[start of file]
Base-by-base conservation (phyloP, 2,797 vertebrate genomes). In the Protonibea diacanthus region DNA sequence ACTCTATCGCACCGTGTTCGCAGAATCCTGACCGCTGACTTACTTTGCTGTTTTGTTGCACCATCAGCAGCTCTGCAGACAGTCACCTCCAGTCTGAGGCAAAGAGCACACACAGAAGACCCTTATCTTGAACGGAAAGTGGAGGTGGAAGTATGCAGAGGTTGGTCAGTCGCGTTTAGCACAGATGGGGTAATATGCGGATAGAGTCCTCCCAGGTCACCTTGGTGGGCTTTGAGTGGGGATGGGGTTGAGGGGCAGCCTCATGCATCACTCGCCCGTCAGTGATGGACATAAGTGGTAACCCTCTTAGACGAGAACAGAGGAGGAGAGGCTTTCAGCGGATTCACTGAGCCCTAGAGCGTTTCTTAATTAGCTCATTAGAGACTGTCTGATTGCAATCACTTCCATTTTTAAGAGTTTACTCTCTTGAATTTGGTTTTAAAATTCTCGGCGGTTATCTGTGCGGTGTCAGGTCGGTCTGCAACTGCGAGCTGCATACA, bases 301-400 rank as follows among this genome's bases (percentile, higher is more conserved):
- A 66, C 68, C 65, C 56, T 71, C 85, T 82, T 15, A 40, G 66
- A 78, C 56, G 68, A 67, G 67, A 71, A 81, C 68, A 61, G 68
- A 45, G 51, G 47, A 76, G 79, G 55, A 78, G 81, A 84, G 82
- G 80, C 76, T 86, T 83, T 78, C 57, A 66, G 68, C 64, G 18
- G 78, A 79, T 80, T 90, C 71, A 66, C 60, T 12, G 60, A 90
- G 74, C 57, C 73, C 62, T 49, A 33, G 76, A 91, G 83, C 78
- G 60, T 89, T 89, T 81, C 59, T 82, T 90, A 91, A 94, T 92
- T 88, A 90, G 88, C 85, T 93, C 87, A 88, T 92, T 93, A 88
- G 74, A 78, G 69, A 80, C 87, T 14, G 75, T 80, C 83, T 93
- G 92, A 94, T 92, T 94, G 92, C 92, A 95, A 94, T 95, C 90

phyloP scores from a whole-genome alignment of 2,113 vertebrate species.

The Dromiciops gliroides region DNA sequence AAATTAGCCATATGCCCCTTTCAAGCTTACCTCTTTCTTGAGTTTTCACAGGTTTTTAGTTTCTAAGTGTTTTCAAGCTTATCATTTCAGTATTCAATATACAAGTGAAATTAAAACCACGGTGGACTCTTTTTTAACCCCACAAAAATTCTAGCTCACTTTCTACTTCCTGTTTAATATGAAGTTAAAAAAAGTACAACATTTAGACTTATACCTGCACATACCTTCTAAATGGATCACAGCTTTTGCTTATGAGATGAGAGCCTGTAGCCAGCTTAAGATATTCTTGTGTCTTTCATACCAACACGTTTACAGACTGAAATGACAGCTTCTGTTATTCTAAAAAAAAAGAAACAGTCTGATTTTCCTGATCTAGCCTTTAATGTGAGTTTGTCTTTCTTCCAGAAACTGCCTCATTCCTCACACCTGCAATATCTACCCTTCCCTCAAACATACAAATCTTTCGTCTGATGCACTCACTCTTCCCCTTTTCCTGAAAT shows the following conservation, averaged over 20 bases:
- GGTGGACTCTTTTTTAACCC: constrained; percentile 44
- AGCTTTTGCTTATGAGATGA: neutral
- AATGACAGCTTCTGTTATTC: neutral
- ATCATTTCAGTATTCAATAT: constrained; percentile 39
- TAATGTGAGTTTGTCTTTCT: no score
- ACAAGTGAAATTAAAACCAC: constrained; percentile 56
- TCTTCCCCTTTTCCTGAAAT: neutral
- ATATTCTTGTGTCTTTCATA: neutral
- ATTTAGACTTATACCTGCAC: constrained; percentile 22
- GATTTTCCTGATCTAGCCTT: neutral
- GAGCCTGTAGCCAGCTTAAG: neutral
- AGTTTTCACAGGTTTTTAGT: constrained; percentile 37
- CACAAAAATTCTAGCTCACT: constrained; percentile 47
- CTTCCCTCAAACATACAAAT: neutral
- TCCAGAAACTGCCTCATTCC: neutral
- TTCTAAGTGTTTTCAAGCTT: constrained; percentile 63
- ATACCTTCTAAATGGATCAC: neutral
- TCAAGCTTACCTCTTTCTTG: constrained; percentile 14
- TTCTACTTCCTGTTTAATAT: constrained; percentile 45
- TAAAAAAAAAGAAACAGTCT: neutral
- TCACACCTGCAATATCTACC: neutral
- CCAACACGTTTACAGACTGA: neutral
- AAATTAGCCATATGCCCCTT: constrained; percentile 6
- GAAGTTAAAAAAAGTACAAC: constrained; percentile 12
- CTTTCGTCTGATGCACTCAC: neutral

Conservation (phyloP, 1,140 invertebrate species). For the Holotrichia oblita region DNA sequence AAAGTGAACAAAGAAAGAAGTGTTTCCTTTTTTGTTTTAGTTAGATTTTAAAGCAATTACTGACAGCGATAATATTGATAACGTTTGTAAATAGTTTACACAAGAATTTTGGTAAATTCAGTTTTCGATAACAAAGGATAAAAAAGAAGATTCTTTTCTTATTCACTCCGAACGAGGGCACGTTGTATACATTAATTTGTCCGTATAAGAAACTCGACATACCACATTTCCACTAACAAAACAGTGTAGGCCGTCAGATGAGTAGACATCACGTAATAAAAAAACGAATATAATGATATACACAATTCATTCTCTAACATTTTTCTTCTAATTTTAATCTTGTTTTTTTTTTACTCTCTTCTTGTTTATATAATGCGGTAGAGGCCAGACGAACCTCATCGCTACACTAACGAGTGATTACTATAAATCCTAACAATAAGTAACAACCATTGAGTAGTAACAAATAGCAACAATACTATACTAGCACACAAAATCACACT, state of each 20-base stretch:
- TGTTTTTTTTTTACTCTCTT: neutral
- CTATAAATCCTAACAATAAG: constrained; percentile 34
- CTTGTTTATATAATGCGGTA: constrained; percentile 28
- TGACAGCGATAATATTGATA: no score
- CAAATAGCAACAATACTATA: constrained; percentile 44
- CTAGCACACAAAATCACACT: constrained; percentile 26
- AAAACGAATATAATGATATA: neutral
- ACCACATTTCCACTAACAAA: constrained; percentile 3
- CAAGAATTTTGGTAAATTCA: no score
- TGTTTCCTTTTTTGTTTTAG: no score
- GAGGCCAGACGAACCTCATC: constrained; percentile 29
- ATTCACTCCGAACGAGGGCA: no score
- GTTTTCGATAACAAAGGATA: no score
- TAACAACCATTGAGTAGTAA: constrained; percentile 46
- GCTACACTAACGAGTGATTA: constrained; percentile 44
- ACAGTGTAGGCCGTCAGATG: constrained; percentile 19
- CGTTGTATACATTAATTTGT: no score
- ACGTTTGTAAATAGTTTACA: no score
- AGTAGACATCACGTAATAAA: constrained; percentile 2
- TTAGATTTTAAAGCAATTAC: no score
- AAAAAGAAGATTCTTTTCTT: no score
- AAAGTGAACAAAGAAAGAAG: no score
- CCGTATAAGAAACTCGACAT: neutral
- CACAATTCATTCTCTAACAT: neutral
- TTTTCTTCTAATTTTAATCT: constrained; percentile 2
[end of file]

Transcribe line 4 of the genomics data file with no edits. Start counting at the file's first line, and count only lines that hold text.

- A 45, G 51, G 47, A 76, G 79, G 55, A 78, G 81, A 84, G 82